Gold Medal, Contemporary Fiction, 2021 Global Book Awards (formerly New York City Book Awards)
Finalist, Multicultural Fiction, 2021 International Book Award
The Shade Under the Mango Tree by Evy Journey
Category: Adult Fiction 18+, 396 pages
Genre: Contemporary Multicultural Fiction
Publisher: Sojounrer Books: Release date: November 2, 2020
Tour dates: August 2 to August 27
Content Rating: PG13 & M: There's a suicide, reference to a past genocide, and reference to sex about to happen but no description of the sexual act.
After two heartbreaking losses, Luna wants adventure. Something and somewhere very different from the affluent, sheltered home in California and Hawaii where she grew up. An adventure in which she can also make some difference.
Lucien, a worldly, well-traveled young architect, finds a stranger's journal at a café. Though he has qualms and pangs of guilt about reading it, they don't stop him. His decision changes his life forever.
Months later, they meet at a bookstore. Fascinated by his stories and adventurous spirit, Luna goes on a Peace Corps stint to a rural rice-growing village in Cambodia. There, she finds a world steeped in ancient culture and the lasting ravages of a deadly history. Will she leave this world unscathed?
An epistolary tale of courage, resilience, and the bonds that bring diverse people together.
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VIEW THE TRALER BELOW.
The Shade Under The Mango Tree, An Epistolary Novel
While cleaning some shelves in our garage, I found a tiny notebook half-filled with my musings about life, lyrics of a couple of songs, and a few passages from poetry—all written or collected when I was a teen-ager.
A few weeks later, seeking inspiration for a new novel, I thought: Why not an epistolary novel?
What is an epistolary novel? If you’re a Jane Austen fan and have read Lady Susan, you’d be familiar with it. A narrative device seldom used nowadays, it relied on letters. Now it can use journals or—in our tech-driven society—emails and text messages. A more recent epistolary novel is The Guernsey Literary and Potato Peel Pie Society by Mary Ann Shaffer and Annie Barrows, published in 2008. It’s told entirely through an exchange of letters. I read it as part of my research into this literary form while writing The Shade Under the Mango Tree.
Letters are intimate. They can convey very private truths not accessible from a person’s words or actions. In the Guernsey LPPPS letters, you meet engaging, sometimes funny characters. You can’t help loving them.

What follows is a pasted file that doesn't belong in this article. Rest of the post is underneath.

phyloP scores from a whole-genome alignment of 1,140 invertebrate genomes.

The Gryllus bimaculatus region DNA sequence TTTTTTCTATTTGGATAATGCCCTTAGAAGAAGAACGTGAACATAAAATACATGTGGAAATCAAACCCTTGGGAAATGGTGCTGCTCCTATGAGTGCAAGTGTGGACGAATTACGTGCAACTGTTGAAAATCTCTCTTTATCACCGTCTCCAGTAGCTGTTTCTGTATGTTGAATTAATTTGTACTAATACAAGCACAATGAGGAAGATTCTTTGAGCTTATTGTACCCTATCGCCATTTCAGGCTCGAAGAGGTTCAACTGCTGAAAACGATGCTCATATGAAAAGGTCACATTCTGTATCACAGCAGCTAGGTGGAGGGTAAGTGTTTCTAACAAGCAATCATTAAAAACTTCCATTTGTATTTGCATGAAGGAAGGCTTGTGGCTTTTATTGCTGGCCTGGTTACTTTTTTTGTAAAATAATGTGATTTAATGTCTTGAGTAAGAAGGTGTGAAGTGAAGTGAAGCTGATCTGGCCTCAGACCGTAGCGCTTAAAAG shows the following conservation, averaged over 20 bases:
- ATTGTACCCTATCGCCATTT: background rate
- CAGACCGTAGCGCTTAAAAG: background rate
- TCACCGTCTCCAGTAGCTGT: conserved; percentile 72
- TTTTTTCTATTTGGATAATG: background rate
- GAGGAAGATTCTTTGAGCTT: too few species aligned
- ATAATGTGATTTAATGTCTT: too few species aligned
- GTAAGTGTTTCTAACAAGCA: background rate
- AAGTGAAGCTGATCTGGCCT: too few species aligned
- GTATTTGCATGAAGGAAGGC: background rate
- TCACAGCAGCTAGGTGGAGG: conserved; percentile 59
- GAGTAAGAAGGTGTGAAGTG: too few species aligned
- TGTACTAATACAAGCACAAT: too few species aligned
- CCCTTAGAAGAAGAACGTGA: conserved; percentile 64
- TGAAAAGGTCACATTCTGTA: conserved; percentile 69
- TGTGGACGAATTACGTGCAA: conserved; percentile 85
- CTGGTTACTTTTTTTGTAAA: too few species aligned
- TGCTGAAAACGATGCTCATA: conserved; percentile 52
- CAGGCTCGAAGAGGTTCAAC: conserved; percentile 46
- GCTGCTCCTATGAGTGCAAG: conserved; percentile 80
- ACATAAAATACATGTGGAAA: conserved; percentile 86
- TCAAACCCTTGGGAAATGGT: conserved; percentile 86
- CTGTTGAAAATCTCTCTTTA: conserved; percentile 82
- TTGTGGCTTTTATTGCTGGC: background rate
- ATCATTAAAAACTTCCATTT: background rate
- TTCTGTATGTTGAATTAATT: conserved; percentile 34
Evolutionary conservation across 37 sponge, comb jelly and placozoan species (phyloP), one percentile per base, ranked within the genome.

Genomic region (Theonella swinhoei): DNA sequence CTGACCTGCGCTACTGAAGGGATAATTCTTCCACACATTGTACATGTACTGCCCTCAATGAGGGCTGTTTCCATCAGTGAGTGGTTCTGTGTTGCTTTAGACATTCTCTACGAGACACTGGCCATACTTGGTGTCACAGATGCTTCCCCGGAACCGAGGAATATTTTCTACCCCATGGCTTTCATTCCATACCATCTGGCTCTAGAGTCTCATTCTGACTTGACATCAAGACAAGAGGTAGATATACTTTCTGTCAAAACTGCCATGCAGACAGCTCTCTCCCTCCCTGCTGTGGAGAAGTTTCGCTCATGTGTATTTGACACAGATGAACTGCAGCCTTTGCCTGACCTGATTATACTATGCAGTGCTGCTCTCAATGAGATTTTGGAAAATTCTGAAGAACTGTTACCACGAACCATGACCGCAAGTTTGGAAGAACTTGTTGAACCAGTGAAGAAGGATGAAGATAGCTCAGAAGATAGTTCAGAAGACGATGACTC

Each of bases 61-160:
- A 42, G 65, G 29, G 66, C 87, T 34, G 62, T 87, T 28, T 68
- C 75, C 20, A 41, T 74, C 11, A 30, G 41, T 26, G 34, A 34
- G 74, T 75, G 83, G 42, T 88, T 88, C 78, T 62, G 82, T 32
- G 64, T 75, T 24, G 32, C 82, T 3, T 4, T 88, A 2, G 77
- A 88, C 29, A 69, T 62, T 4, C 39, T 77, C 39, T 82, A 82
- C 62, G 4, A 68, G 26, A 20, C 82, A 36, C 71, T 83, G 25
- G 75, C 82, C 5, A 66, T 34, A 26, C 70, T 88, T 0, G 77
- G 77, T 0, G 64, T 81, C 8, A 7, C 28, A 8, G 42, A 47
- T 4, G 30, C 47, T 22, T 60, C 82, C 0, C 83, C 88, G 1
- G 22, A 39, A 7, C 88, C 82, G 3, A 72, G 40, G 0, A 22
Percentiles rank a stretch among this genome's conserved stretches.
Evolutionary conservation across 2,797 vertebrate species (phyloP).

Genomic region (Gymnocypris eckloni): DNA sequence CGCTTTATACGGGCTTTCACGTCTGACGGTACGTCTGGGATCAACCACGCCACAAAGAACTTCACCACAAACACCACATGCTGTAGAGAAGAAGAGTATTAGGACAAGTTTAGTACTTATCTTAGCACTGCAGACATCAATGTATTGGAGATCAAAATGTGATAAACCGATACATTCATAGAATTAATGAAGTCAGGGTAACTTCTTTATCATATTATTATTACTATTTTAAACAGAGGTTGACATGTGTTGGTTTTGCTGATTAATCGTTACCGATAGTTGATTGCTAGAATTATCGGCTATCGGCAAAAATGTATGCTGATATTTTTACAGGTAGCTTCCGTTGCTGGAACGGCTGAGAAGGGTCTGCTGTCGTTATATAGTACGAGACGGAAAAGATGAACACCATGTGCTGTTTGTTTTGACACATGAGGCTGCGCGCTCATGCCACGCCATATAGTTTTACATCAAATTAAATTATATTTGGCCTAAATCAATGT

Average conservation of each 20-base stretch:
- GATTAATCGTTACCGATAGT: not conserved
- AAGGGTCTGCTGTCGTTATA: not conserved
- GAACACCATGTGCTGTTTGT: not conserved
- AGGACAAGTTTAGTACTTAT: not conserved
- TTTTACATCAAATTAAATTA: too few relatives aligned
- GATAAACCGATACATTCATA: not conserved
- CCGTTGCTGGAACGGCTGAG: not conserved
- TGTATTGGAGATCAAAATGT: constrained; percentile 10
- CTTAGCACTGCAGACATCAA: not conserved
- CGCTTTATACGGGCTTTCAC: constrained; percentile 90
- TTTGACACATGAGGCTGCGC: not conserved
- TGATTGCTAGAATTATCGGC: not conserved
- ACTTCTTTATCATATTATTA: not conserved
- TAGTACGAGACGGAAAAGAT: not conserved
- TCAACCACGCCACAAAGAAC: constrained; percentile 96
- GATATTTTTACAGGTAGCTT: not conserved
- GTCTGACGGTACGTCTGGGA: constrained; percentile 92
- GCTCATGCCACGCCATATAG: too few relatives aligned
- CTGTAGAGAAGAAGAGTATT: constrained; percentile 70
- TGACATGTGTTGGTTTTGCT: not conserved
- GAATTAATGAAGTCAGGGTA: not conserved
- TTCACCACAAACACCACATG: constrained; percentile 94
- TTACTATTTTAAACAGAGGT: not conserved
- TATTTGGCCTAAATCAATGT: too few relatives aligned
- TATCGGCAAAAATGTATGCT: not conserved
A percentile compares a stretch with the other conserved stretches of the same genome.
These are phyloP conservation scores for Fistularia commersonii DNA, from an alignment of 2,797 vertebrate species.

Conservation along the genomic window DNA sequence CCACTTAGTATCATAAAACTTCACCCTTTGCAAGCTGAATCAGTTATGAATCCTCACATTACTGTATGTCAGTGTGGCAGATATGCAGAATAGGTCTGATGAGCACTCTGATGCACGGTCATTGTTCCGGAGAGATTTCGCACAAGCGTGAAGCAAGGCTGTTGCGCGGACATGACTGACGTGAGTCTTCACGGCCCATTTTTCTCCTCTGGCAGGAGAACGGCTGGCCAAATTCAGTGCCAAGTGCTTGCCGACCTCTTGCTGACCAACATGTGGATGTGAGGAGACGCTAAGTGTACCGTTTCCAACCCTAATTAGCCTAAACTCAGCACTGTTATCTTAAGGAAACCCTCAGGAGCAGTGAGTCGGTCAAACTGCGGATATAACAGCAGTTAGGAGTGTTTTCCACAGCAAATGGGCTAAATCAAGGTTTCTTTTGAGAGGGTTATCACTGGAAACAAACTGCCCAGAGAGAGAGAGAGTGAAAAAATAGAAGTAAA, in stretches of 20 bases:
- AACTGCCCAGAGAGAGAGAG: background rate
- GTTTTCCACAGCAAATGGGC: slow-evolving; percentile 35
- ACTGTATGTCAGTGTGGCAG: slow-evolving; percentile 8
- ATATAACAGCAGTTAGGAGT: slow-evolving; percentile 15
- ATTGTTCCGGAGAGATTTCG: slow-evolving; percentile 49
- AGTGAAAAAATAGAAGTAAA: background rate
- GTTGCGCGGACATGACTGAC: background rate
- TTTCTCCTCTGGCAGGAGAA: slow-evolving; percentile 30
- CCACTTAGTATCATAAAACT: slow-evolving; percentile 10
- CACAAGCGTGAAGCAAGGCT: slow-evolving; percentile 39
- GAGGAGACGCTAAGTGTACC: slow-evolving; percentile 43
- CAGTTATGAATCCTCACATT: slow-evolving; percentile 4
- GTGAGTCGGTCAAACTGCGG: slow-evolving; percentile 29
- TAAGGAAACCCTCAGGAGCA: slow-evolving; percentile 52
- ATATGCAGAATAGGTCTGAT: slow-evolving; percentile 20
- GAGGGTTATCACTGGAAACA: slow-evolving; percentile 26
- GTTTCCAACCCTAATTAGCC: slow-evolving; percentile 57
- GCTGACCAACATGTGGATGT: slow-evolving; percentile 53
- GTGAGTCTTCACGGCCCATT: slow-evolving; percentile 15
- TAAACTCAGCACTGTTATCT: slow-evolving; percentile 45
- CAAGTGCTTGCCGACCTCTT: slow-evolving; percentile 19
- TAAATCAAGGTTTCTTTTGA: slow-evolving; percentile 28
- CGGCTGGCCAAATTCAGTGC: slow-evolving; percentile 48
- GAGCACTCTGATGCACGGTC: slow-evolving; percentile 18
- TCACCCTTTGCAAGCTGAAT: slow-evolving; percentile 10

Journal entries happen across time. They chronicle how characters grow or how events unfold. A journal can be an effective device for telling a story.
Some snippets from that nearly-forgotten notebook in my garage found their way into my novel. The heroine, in her teenage years, mused about why she was here on earth in her journal. At 17, I obsessed about existential questions. Poetry quoted in the book came from the collection in my little notebook.
Those scribbles from my past were often cathartic. So, the healing potential of writing became a major theme in my novel. From the journal the heroine started when she was fifteen to the memoir she intends to write to make sense of what she went through.
Meet the Author:
Evy Journey writes. Stories and blog posts. Novels that tend to cross genres. She’s also a wannabe artist and a flâneuse. Evy studied psychology (Ph.D. University of Illinois) so she spins tales about nuanced characters dealing with the problems and issues of contemporary life. She believes in love and its many faces. Though she has traveled to many places, she has one ungranted wish: To live in Paris where art is everywhere and people have honed aimless roaming to an art form. She visits and stays a few months.
Connect with the Author: website ~ facebook ~ pinterest ~ twitter
Enter to win a signed copy of Evy Journey's THE SHADE UNDER THE MANGO TREE, plus $25 Amazon Gift Card (3 winners) (USA only) (ends Sep 3)
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